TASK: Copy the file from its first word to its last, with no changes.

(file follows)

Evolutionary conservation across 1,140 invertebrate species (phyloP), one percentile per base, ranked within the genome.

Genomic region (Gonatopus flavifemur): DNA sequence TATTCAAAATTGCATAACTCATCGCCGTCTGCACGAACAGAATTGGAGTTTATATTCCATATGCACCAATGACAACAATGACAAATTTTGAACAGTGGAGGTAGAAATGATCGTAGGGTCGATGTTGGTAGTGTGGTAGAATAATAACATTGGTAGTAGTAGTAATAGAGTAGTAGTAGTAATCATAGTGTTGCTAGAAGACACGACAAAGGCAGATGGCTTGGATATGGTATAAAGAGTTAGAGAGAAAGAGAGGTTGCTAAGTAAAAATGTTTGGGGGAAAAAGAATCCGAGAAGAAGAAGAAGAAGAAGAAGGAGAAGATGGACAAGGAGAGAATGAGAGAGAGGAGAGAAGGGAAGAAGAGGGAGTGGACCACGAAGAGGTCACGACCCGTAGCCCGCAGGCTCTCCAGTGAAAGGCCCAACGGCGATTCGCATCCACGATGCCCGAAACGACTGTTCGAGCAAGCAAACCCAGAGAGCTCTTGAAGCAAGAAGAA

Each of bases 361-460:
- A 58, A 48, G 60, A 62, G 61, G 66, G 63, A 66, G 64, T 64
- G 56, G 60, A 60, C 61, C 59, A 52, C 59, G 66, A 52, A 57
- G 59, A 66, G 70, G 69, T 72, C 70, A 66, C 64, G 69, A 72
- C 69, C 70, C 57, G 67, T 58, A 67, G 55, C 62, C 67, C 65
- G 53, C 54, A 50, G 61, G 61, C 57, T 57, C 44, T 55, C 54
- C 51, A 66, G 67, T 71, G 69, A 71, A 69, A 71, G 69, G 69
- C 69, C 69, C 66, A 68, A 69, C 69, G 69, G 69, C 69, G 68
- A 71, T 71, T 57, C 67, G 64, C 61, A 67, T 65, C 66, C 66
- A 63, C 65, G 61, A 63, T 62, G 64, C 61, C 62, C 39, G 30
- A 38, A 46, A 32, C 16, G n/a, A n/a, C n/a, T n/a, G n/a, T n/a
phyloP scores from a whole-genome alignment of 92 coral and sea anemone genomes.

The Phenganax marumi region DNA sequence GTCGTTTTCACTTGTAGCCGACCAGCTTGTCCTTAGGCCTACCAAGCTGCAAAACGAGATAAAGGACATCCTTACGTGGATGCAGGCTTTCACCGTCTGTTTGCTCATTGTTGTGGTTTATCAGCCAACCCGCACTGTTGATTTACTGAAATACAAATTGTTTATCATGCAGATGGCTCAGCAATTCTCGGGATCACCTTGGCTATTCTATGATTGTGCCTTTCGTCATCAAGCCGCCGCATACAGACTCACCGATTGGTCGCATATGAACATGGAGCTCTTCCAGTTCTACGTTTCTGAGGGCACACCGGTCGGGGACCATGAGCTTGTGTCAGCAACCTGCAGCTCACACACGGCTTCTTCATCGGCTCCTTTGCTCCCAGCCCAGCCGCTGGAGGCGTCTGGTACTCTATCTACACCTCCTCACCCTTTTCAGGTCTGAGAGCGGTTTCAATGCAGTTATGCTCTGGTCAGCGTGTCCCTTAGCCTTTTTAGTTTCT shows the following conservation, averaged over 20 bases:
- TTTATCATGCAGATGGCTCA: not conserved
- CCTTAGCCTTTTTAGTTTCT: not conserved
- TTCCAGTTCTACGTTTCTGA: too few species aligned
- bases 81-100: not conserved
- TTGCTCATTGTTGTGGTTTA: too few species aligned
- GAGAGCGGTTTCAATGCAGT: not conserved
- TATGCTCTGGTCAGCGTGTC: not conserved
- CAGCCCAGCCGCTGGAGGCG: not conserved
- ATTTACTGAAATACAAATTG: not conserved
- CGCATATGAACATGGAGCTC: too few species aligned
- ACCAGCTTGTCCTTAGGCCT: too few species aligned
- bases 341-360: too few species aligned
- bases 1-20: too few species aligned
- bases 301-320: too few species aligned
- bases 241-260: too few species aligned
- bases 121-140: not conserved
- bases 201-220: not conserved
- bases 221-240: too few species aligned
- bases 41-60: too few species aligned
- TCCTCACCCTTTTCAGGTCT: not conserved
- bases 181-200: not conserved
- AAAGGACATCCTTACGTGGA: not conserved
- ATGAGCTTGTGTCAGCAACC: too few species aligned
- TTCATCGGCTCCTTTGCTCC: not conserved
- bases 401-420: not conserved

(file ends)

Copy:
Evolutionary conservation across 1,140 invertebrate species (phyloP), one percentile per base, ranked within the genome.

Genomic region (Gonatopus flavifemur): DNA sequence TATTCAAAATTGCATAACTCATCGCCGTCTGCACGAACAGAATTGGAGTTTATATTCCATATGCACCAATGACAACAATGACAAATTTTGAACAGTGGAGGTAGAAATGATCGTAGGGTCGATGTTGGTAGTGTGGTAGAATAATAACATTGGTAGTAGTAGTAATAGAGTAGTAGTAGTAATCATAGTGTTGCTAGAAGACACGACAAAGGCAGATGGCTTGGATATGGTATAAAGAGTTAGAGAGAAAGAGAGGTTGCTAAGTAAAAATGTTTGGGGGAAAAAGAATCCGAGAAGAAGAAGAAGAAGAAGAAGGAGAAGATGGACAAGGAGAGAATGAGAGAGAGGAGAGAAGGGAAGAAGAGGGAGTGGACCACGAAGAGGTCACGACCCGTAGCCCGCAGGCTCTCCAGTGAAAGGCCCAACGGCGATTCGCATCCACGATGCCCGAAACGACTGTTCGAGCAAGCAAACCCAGAGAGCTCTTGAAGCAAGAAGAA

Each of bases 361-460:
- A 58, A 48, G 60, A 62, G 61, G 66, G 63, A 66, G 64, T 64
- G 56, G 60, A 60, C 61, C 59, A 52, C 59, G 66, A 52, A 57
- G 59, A 66, G 70, G 69, T 72, C 70, A 66, C 64, G 69, A 72
- C 69, C 70, C 57, G 67, T 58, A 67, G 55, C 62, C 67, C 65
- G 53, C 54, A 50, G 61, G 61, C 57, T 57, C 44, T 55, C 54
- C 51, A 66, G 67, T 71, G 69, A 71, A 69, A 71, G 69, G 69
- C 69, C 69, C 66, A 68, A 69, C 69, G 69, G 69, C 69, G 68
- A 71, T 71, T 57, C 67, G 64, C 61, A 67, T 65, C 66, C 66
- A 63, C 65, G 61, A 63, T 62, G 64, C 61, C 62, C 39, G 30
- A 38, A 46, A 32, C 16, G n/a, A n/a, C n/a, T n/a, G n/a, T n/a
phyloP scores from a whole-genome alignment of 92 coral and sea anemone genomes.

The Phenganax marumi region DNA sequence GTCGTTTTCACTTGTAGCCGACCAGCTTGTCCTTAGGCCTACCAAGCTGCAAAACGAGATAAAGGACATCCTTACGTGGATGCAGGCTTTCACCGTCTGTTTGCTCATTGTTGTGGTTTATCAGCCAACCCGCACTGTTGATTTACTGAAATACAAATTGTTTATCATGCAGATGGCTCAGCAATTCTCGGGATCACCTTGGCTATTCTATGATTGTGCCTTTCGTCATCAAGCCGCCGCATACAGACTCACCGATTGGTCGCATATGAACATGGAGCTCTTCCAGTTCTACGTTTCTGAGGGCACACCGGTCGGGGACCATGAGCTTGTGTCAGCAACCTGCAGCTCACACACGGCTTCTTCATCGGCTCCTTTGCTCCCAGCCCAGCCGCTGGAGGCGTCTGGTACTCTATCTACACCTCCTCACCCTTTTCAGGTCTGAGAGCGGTTTCAATGCAGTTATGCTCTGGTCAGCGTGTCCCTTAGCCTTTTTAGTTTCT shows the following conservation, averaged over 20 bases:
- TTTATCATGCAGATGGCTCA: not conserved
- CCTTAGCCTTTTTAGTTTCT: not conserved
- TTCCAGTTCTACGTTTCTGA: too few species aligned
- bases 81-100: not conserved
- TTGCTCATTGTTGTGGTTTA: too few species aligned
- GAGAGCGGTTTCAATGCAGT: not conserved
- TATGCTCTGGTCAGCGTGTC: not conserved
- CAGCCCAGCCGCTGGAGGCG: not conserved
- ATTTACTGAAATACAAATTG: not conserved
- CGCATATGAACATGGAGCTC: too few species aligned
- ACCAGCTTGTCCTTAGGCCT: too few species aligned
- bases 341-360: too few species aligned
- bases 1-20: too few species aligned
- bases 301-320: too few species aligned
- bases 241-260: too few species aligned
- bases 121-140: not conserved
- bases 201-220: not conserved
- bases 221-240: too few species aligned
- bases 41-60: too few species aligned
- TCCTCACCCTTTTCAGGTCT: not conserved
- bases 181-200: not conserved
- AAAGGACATCCTTACGTGGA: not conserved
- ATGAGCTTGTGTCAGCAACC: too few species aligned
- TTCATCGGCTCCTTTGCTCC: not conserved
- bases 401-420: not conserved